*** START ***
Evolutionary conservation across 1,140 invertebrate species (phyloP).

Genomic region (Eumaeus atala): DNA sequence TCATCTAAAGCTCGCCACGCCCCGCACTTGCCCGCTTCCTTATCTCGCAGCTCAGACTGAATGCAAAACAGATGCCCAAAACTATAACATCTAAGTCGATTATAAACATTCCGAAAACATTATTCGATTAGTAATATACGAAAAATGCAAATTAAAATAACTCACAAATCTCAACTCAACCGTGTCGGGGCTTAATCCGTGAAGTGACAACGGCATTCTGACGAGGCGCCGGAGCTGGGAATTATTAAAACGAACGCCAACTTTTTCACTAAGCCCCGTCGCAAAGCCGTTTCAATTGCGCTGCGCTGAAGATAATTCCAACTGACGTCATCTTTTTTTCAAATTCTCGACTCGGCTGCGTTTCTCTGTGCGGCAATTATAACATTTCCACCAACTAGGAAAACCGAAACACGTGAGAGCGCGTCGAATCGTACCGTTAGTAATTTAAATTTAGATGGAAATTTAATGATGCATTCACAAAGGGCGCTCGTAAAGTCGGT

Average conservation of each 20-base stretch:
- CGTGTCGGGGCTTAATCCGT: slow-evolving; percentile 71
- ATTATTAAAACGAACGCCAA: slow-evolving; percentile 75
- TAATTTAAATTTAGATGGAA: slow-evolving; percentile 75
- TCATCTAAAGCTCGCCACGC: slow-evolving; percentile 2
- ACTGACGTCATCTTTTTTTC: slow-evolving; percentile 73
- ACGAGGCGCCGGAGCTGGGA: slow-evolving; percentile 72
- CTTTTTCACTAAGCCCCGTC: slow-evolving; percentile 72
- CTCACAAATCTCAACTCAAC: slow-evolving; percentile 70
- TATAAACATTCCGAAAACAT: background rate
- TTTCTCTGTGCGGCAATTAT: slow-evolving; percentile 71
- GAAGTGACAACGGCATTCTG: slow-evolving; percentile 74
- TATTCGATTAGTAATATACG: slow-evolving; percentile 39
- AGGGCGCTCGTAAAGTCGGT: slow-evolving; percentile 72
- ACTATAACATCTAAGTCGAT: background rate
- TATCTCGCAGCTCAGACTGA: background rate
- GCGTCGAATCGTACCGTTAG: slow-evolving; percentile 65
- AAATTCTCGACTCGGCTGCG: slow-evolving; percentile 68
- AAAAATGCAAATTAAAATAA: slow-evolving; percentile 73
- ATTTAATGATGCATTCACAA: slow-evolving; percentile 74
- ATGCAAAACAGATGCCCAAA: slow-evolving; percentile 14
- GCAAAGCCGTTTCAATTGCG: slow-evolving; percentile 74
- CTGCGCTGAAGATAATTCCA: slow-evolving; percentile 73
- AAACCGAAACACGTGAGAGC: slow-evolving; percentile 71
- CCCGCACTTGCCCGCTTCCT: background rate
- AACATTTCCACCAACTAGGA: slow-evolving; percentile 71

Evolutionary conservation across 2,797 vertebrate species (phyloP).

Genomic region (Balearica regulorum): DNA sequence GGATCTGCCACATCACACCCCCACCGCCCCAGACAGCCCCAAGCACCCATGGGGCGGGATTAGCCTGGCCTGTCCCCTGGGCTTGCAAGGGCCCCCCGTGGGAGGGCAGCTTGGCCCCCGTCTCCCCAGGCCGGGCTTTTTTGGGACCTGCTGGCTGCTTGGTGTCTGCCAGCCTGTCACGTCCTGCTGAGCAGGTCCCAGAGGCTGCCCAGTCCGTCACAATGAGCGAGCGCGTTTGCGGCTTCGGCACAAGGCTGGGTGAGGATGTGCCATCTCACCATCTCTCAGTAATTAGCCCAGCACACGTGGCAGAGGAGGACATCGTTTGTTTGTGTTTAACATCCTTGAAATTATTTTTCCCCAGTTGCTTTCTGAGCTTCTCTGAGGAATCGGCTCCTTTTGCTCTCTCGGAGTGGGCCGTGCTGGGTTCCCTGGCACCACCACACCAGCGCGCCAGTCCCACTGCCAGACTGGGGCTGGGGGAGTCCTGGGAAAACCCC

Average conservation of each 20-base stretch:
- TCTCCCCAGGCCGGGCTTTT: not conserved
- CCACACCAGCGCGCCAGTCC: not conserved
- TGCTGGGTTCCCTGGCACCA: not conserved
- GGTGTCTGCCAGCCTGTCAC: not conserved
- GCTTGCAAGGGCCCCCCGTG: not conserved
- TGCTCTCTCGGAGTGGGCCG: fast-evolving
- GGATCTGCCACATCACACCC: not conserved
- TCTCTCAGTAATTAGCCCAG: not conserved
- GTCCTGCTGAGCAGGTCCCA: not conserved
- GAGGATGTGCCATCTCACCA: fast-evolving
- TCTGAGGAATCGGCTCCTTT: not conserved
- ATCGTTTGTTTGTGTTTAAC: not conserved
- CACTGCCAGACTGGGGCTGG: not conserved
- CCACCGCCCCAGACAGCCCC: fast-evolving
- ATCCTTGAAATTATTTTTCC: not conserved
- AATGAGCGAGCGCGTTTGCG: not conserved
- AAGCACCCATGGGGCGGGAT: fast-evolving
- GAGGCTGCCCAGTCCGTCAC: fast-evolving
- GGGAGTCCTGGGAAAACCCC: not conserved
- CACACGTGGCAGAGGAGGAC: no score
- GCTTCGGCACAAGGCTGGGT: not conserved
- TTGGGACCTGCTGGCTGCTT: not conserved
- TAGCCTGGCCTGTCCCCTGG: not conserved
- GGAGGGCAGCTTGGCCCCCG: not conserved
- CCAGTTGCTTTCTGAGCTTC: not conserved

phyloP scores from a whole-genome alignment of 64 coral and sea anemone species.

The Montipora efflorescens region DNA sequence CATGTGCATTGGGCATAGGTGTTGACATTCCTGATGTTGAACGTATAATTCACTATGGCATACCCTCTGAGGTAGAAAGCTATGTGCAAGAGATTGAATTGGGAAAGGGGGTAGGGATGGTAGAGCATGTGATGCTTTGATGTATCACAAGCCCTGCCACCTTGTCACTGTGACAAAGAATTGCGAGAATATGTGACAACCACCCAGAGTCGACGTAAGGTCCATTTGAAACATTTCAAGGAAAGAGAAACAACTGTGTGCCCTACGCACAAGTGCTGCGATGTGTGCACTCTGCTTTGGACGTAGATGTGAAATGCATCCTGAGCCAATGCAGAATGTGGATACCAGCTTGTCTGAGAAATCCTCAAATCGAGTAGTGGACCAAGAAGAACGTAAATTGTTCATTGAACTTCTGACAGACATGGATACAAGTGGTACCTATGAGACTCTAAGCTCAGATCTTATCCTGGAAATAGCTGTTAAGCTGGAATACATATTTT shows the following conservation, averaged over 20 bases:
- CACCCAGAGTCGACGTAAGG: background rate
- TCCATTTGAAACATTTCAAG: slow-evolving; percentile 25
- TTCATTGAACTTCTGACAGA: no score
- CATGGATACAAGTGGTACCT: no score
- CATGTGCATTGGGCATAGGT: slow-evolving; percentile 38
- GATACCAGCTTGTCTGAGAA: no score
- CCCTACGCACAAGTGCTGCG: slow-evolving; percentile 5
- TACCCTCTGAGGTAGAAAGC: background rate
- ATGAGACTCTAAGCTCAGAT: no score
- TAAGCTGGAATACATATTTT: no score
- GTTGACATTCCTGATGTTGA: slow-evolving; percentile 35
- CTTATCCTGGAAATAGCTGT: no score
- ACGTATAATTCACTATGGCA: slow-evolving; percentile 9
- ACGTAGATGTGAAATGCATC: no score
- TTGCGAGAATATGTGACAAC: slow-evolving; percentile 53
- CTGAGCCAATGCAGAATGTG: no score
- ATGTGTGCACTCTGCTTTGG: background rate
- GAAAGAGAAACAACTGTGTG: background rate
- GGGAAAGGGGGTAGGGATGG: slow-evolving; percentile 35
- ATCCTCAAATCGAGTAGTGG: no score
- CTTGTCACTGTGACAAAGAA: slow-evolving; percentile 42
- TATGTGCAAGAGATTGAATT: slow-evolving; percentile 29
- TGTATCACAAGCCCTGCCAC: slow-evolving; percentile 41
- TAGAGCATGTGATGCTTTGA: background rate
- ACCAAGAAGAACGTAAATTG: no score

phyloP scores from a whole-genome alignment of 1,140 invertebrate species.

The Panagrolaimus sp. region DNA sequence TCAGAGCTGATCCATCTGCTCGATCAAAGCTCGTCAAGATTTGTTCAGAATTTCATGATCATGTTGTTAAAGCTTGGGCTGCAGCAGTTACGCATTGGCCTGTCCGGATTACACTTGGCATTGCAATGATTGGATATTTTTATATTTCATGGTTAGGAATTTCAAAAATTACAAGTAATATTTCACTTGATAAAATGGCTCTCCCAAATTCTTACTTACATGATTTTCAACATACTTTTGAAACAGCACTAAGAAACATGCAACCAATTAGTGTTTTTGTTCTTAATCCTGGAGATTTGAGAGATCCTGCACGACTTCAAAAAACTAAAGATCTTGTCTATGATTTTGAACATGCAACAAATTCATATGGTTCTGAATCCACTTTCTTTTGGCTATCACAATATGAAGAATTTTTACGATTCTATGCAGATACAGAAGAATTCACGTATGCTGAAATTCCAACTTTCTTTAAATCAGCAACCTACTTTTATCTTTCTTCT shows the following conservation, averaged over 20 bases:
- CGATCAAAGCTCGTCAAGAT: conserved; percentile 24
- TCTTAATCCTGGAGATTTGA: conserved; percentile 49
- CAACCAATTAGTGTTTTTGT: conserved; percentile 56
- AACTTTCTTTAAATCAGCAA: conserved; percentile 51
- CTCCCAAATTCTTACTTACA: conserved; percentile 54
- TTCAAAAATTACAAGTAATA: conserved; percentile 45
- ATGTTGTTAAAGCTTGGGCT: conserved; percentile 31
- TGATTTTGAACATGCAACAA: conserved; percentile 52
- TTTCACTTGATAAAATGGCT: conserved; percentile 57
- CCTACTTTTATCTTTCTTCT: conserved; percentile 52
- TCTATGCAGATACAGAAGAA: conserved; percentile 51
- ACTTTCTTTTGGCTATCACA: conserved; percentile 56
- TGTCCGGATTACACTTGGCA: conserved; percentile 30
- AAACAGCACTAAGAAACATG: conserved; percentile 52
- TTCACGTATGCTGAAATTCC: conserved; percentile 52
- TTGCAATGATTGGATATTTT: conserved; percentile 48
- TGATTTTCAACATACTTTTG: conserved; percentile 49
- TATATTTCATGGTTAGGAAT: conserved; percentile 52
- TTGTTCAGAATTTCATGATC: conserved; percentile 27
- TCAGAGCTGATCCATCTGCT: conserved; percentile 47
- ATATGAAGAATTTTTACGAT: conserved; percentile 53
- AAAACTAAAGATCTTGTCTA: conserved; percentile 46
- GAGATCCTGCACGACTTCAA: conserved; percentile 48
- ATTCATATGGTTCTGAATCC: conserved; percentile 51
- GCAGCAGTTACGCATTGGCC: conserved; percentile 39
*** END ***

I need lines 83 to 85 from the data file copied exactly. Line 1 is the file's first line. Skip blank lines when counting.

- ACCAAGAAGAACGTAAATTG: no score

phyloP scores from a whole-genome alignment of 1,140 invertebrate species.

The Panagrolaimus sp. region DNA sequence TCAGAGCTGATCCATCTGCTCGATCAAAGCTCGTCAAGATTTGTTCAGAATTTCATGATCATGTTGTTAAAGCTTGGGCTGCAGCAGTTACGCATTGGCCTGTCCGGATTACACTTGGCATTGCAATGATTGGATATTTTTATATTTCATGGTTAGGAATTTCAAAAATTACAAGTAATATTTCACTTGATAAAATGGCTCTCCCAAATTCTTACTTACATGATTTTCAACATACTTTTGAAACAGCACTAAGAAACATGCAACCAATTAGTGTTTTTGTTCTTAATCCTGGAGATTTGAGAGATCCTGCACGACTTCAAAAAACTAAAGATCTTGTCTATGATTTTGAACATGCAACAAATTCATATGGTTCTGAATCCACTTTCTTTTGGCTATCACAATATGAAGAATTTTTACGATTCTATGCAGATACAGAAGAATTCACGTATGCTGAAATTCCAACTTTCTTTAAATCAGCAACCTACTTTTATCTTTCTTCT shows the following conservation, averaged over 20 bases: